Short Stories Part 2: Uni Fundraisers… Without the Funds

Uni’s clubs adapt to holding their annual fundraising events without the ability to collect money

Recently, the UIUC moved to prevent Uni clubs from directly raising money for any cause – including handling any profits from food sales or Uni-affiliated events. However, Uni clubs have continued to support outside organizations: through collections of food instead of money, as demonstrated by our Thanksgiving Food Sale, or, in the case of Spring Club, through helping to organize a local fundraiser that’s non-Uni-affiliated.

An Evening With Spring Initiative is a fundraising event to benefit schoolchildren in Clarksdale, Mississippi through the Spring Initiative after school program. It doesn’t violate UIUC’s rules because its Uni-affiliated club, Spring Club, isn’t actually running the show. Instead, workers with a local branch of Spring Initiative are taking control of the actual fundraising, and Uni students are helping with other aspects of the event. The event, which takes place on December 14, will be funded by entrance fees and will include food, a concert, and a presentation on Spring. It won’t be held at Uni to avoid falling under UIUC’s definition of a “Uni-affiliated event.”

You may have noticed that another Uni tradition, the Thanksgiving Food Sale, also was impacted by these rules. Food Pantry Club organizes the event, and usually pockets around $1000 in donations, according to Kristine Wang, a leader of the club. This year, however, they weren’t allowed to collect money, so they collected canned food instead.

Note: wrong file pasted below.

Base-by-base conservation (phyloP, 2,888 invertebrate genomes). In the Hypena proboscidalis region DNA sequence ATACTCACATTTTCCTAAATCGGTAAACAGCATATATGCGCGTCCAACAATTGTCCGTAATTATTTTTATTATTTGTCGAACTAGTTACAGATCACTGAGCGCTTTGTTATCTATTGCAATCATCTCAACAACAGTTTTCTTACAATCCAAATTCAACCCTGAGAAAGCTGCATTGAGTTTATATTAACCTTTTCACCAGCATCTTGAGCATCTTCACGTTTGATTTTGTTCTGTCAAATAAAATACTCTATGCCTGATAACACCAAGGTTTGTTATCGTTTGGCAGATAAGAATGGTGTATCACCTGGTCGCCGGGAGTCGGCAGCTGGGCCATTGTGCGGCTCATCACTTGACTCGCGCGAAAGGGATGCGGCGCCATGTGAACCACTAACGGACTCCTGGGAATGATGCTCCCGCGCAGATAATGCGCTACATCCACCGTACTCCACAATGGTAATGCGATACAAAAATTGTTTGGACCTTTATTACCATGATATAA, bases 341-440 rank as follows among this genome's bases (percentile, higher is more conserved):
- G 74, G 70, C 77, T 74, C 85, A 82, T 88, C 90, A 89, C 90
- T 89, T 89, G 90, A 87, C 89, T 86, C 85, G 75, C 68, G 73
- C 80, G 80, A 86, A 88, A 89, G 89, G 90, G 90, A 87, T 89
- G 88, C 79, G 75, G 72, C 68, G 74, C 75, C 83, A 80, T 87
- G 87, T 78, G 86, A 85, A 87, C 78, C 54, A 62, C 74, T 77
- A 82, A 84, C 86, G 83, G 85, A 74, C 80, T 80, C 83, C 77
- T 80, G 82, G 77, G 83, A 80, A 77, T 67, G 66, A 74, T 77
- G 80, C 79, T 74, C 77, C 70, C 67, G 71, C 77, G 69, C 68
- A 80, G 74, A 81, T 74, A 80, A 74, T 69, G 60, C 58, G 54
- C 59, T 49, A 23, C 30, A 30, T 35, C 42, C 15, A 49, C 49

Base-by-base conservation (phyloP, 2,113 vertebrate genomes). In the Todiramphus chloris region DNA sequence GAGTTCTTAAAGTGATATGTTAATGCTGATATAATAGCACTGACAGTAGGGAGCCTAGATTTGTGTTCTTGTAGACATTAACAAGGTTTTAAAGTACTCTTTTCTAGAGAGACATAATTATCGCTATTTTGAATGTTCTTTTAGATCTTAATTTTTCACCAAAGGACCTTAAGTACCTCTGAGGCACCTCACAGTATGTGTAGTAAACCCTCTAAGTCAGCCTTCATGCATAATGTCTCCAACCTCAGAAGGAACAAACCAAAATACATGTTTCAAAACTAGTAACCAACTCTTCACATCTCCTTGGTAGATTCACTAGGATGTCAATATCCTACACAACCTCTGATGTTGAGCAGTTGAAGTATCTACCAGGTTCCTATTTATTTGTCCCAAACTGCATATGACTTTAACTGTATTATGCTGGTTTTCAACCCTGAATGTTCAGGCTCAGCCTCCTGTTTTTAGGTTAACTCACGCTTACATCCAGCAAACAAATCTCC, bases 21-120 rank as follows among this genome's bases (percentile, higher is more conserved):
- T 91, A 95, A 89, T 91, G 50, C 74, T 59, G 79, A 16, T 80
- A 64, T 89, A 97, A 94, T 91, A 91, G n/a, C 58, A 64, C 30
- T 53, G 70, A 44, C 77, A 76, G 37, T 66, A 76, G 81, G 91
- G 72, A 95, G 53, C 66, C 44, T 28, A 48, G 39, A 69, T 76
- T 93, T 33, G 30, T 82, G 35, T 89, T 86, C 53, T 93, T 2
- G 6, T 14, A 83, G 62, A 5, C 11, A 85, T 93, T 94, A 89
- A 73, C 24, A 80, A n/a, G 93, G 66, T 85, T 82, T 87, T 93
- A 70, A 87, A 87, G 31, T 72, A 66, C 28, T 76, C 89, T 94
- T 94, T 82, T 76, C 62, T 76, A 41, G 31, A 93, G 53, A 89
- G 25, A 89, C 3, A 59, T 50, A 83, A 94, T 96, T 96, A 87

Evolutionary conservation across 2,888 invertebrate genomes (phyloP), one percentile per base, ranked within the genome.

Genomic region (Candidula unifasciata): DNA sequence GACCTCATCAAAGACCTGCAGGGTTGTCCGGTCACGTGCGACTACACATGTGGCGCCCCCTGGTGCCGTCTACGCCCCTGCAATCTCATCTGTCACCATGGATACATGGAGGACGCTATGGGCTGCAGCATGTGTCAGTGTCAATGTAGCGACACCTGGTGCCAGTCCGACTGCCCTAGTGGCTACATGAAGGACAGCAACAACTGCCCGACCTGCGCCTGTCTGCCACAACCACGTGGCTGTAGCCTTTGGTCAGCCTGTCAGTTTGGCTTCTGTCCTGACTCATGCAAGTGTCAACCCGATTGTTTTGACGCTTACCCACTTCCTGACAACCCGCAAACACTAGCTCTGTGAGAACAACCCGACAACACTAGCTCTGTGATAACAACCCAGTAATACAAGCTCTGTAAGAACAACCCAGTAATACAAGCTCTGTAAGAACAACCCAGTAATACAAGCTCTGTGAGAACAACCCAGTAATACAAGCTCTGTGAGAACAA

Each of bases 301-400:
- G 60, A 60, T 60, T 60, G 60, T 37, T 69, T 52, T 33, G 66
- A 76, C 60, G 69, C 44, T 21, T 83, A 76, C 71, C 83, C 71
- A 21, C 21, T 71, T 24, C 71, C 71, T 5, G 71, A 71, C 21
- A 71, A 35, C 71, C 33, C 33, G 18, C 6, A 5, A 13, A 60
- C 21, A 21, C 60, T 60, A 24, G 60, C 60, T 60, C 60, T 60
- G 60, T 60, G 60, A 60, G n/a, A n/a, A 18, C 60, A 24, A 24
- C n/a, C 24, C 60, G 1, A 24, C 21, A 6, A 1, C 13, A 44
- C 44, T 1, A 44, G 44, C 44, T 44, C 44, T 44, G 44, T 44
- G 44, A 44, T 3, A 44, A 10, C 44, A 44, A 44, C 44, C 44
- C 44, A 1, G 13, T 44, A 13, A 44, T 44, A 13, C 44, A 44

Students from Food Pantry Club dish out food for Uni’s Thanksgiving Food Sale. This year, the sale accepted payment in cans of food as opposed to cash.

Wang said in an interview that turnout decreased due to the new rule. While many students would have spare cash to spend on a food sale they hadn’t heard about, not many bring cans of food to school regularly. People wanted to participate; they just didn’t have cans. And Wesley Food Pantry, whom they usually give proceeds to, doesn’t take cans of food — just money. Instead, the club joined a fundraiser run by the Eastern Illinois Foodbank, which is collecting from many high schools in the area. They collected three large cardboard boxes full of cans , selling almost all of their Thanksgiving food — still a success, but a more moderate one than last year’s sale.

Both of these clubs have adjusted their events to conform to the UIUC’s new fundraising rules. These policies are not actually curtailing club-sponsored fundraising at Uni; they’re just making it harder to do. No matter what the University does, it seems, you can pry our food sales out of our cold, dead hands.